– Sometimes you get roped into deep discussions….about nothing.  It’s intellectual “junk food” – tastes good and it’s enjoyable at the time but it honestly does nothing good for ya.  I often think of deep theological discussion, while beneficial, can take this turn so often.  Thankfully, I had one of those what we’d call “simpler” voices sort of snap me back to reality.  I think we need to talk more with those voices….and it’s a good reminder to do so, because it keeps us focused on what life and ministry is all about – grounded in the reality of living, breathing people.

– I am stubborn….when conflict arises with another, I have this really bad tendency to let it stew, and not go deal with it directly.  Of course, it happened this week – and while I eventually came to my senses and reconciled, it took me having to be prompted by another.   I’m thankful for those voices….but I also recognize I have to get better at being the bigger person and get past my stubbornness.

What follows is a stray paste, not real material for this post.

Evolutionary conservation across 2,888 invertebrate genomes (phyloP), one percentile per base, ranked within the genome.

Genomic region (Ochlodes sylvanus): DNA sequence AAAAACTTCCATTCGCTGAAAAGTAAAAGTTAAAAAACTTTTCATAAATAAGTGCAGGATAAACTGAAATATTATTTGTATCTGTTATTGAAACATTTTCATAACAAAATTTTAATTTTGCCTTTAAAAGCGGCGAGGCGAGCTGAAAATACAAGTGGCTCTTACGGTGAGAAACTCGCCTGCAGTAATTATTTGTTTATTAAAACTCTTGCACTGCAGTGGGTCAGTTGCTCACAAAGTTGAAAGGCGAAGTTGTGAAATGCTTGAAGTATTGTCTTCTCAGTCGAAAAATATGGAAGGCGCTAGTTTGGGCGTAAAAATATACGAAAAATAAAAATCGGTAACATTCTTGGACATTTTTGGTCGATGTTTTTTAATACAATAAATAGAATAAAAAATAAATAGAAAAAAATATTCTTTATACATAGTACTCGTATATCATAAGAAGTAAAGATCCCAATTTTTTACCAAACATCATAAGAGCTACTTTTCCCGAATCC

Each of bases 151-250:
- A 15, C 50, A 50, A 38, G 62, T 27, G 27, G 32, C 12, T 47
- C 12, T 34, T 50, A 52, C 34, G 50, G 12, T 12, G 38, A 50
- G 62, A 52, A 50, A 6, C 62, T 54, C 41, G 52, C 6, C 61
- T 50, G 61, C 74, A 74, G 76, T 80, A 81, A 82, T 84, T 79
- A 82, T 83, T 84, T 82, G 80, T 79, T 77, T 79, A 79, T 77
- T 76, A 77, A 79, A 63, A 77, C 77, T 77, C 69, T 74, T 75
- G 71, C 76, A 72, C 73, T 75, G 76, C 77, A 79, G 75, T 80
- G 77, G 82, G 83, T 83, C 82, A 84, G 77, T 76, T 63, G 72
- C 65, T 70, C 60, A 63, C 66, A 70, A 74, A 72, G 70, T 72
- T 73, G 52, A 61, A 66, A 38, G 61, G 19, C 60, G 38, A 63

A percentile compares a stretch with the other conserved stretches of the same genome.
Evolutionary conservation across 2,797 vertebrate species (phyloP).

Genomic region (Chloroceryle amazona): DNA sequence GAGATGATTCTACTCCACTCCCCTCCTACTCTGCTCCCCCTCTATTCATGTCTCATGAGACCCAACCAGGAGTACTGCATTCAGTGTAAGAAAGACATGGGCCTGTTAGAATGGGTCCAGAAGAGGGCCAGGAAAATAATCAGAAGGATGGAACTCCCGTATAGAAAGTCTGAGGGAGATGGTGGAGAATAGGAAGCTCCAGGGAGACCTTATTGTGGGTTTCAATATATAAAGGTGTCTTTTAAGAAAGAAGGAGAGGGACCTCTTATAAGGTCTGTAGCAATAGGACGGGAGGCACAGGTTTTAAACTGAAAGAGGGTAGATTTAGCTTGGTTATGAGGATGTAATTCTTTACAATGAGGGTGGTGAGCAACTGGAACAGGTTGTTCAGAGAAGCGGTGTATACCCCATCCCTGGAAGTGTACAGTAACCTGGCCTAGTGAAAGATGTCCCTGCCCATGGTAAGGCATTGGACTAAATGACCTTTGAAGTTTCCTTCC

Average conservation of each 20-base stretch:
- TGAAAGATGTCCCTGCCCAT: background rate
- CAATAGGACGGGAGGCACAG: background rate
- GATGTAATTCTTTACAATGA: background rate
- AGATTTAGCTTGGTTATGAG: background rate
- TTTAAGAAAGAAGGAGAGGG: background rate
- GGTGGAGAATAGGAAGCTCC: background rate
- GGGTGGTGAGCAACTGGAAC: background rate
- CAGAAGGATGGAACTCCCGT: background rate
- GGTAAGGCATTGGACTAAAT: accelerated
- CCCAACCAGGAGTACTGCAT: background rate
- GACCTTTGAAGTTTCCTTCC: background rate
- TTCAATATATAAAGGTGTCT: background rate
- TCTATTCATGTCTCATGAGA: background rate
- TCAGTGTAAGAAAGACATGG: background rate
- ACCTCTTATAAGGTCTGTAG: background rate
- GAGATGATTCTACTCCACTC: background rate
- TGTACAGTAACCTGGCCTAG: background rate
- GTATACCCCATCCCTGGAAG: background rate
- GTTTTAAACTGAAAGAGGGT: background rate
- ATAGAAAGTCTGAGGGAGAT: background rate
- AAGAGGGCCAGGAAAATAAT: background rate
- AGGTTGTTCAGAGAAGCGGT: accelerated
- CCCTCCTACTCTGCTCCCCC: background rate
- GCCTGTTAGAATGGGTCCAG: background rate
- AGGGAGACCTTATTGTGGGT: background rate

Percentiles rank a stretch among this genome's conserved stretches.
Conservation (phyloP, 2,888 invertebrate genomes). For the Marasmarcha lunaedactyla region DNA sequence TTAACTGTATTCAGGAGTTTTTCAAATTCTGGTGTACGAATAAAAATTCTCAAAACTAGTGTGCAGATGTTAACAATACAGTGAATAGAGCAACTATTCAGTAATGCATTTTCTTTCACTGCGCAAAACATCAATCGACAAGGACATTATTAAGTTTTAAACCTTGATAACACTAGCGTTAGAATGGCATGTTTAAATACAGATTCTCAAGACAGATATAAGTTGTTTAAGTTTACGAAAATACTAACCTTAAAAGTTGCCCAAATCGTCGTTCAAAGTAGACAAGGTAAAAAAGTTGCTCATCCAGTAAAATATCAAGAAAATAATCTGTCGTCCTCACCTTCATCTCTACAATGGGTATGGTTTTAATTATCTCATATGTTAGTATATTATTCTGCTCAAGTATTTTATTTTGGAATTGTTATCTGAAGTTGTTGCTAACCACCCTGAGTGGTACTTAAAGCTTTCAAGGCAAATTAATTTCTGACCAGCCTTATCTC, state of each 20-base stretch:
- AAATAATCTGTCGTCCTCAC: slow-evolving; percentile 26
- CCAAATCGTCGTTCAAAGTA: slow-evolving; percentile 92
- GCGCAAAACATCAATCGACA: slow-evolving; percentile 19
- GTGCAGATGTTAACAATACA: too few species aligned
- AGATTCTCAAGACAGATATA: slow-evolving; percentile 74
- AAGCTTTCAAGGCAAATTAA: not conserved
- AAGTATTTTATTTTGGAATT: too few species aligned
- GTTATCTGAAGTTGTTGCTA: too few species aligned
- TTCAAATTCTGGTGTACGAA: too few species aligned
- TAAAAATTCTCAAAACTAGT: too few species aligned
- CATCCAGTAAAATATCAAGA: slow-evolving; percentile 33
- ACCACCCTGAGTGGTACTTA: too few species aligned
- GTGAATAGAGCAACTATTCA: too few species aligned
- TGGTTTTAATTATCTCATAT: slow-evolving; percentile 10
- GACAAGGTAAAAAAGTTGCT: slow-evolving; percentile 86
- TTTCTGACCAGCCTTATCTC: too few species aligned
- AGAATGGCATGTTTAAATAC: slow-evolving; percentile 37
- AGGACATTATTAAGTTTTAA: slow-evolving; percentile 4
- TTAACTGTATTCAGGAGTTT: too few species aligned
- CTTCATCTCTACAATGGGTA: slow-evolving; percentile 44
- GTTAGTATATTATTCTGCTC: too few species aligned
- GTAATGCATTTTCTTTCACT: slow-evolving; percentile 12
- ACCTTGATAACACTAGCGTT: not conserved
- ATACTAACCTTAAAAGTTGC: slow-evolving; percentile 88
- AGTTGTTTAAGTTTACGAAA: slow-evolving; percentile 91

Here’s the deal: we so easily dehumanize and marginalize others in our minds when they aren’t responsive to us, or when conflict arises.  Our stubbornness makes us defensive and we want to be right.  We might call our behavior and attitudes a sense of justice, but it’s really just stubbornness that leads us to disconnect with others.  When that reconciling moment happens….you look at people in a different light.  You are more gracious in dealing with them.  And you start to actually see them as human beings worthy of love and care – your love and care.